As described recently by Kevin Ambrose in his post on the history of ice skating in America, the sport was a very popular outdoor winter pastime in the late 19th and early 20th centuries when, on average, winters were considerably colder. As an avid ice skater at age 15, Chester (12/4/1858 – 7/5/1937) took full advantage of the local frozen ponds whenever he could.
Unfortunately, in the cold winters of southwestern Maine, Chester found that he couldn’t skate for long for two reasons: his ears would get frostbitten more easily than others; and he was allergic to the protective wool caps with ear coverings that were, at the time, typically used as ear protectors.
The Wall Street Journal would later say that “Greenwood’s ears were so sensitive that they turned chalky white, beet red, and deep blue (in that order) when the mercury dipped.” But Greenwood’s descendants dispute this, saying that Chester’s ears were just “big and cold.”
To solve the problem, Chester had an idea, one on which his grandmother would leave her mark and one which would eventually help his entire family prosper. He asked her to sew little flannel pads or beaver fur (disputed) onto the circular ends of a wire ring that would wrap around his head. Although initially, Chester’s friends made fun of his strange ear protectors, they soon realized that the little pads served a real purpose and it wasn’t long before almost everybody was wearing them.
Over the next few years, Chester made many improvements to the protectors, so that eventually the wire was replaced by bands, the pads became hinged for greater pressure against the ear, and they were given portability.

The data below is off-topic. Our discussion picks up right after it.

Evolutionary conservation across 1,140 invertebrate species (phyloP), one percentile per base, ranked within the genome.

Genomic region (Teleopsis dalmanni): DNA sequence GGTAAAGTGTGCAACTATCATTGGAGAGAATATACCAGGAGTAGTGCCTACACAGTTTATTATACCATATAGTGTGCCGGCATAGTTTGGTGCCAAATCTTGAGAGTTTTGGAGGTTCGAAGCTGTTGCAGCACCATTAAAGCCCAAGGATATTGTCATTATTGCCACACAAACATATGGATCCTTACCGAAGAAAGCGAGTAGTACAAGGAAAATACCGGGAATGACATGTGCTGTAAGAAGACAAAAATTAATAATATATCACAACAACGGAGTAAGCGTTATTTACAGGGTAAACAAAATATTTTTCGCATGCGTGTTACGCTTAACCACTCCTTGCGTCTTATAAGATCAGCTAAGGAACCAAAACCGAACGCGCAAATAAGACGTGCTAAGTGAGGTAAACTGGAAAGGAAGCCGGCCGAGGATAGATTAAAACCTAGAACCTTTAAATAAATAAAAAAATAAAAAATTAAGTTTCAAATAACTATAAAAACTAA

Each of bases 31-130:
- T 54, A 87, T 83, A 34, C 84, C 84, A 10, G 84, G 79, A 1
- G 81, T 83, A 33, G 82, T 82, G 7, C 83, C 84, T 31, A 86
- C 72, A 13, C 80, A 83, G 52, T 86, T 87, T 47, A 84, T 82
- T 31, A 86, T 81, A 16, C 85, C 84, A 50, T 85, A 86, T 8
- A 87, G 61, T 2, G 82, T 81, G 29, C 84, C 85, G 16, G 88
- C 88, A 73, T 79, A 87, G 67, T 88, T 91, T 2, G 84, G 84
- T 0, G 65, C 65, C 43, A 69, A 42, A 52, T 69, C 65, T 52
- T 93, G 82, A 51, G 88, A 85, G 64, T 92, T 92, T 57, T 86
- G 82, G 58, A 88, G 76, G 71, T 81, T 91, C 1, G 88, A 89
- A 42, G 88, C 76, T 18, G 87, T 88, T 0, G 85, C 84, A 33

Within 10 years, Chester built a small factory near Farmington which employed 11 workers, producing 50,000 pair of protectors in 1883. He never forgot the way his grandmother attached the flannel (now velvet) pads to the first head wire. As a result, although the protectors were now primarily machine-made, Chester still employed local women to do the hand-stitching at home, just the way he remembered it was done during his childhood.
By the time World War I broke out, Chester’s factory was providing earmuffs to thousands of overseas troops and by the time he died in 1937, the plant was producing 400,000 pairs of earmuffs per year.
Although he is regarded as the originator of the modern-day earmuff, like so many other inventions and innovations, Chester Greenwood wasn’t necessarily the first to make them. According to patent agent Dennis Haszko, of the Eaton Peabody law firm, “There were earmuffs prior to that…it wasn’t the first earmuff. It was [just] an improved one….what he actually patented was an earmuff component consisting of a metal band with a v-shaped hinge on either side that swiveled with the ear……it was just that swivel hinge that made Chester’s ‘Champion Ear Protectors’ a better product.”
As a sidelight, Haszko goes on to say that if such a patent were sought today, it would be far more difficult, expensive, and time consuming than it was 143 years ago. For example, Chester’s patent “was two pages long and included two simple diagrams…the modern earmuff patent application consists of 31 pages of diagrams, some very complex, and dozens of pages of text,” according to CentralMaine.com. Yes, there are still those seeking patents on newer versions of earmuffs.
Chester went on to invent many other products. According to the Maine Memory Network, during his 60 year career making earmuffs, he also: became an accomplished machinist; ran a bicycle shop; sold “Florida Boilers;” owned and operated Franklin Telephone & Telegraph; and invented almost 100 home and industrial devices, some of which he patented.
Current forecasts lead me to believe that Chester Greenwood’s invention might come in handy on Friday, with snow in the forecast.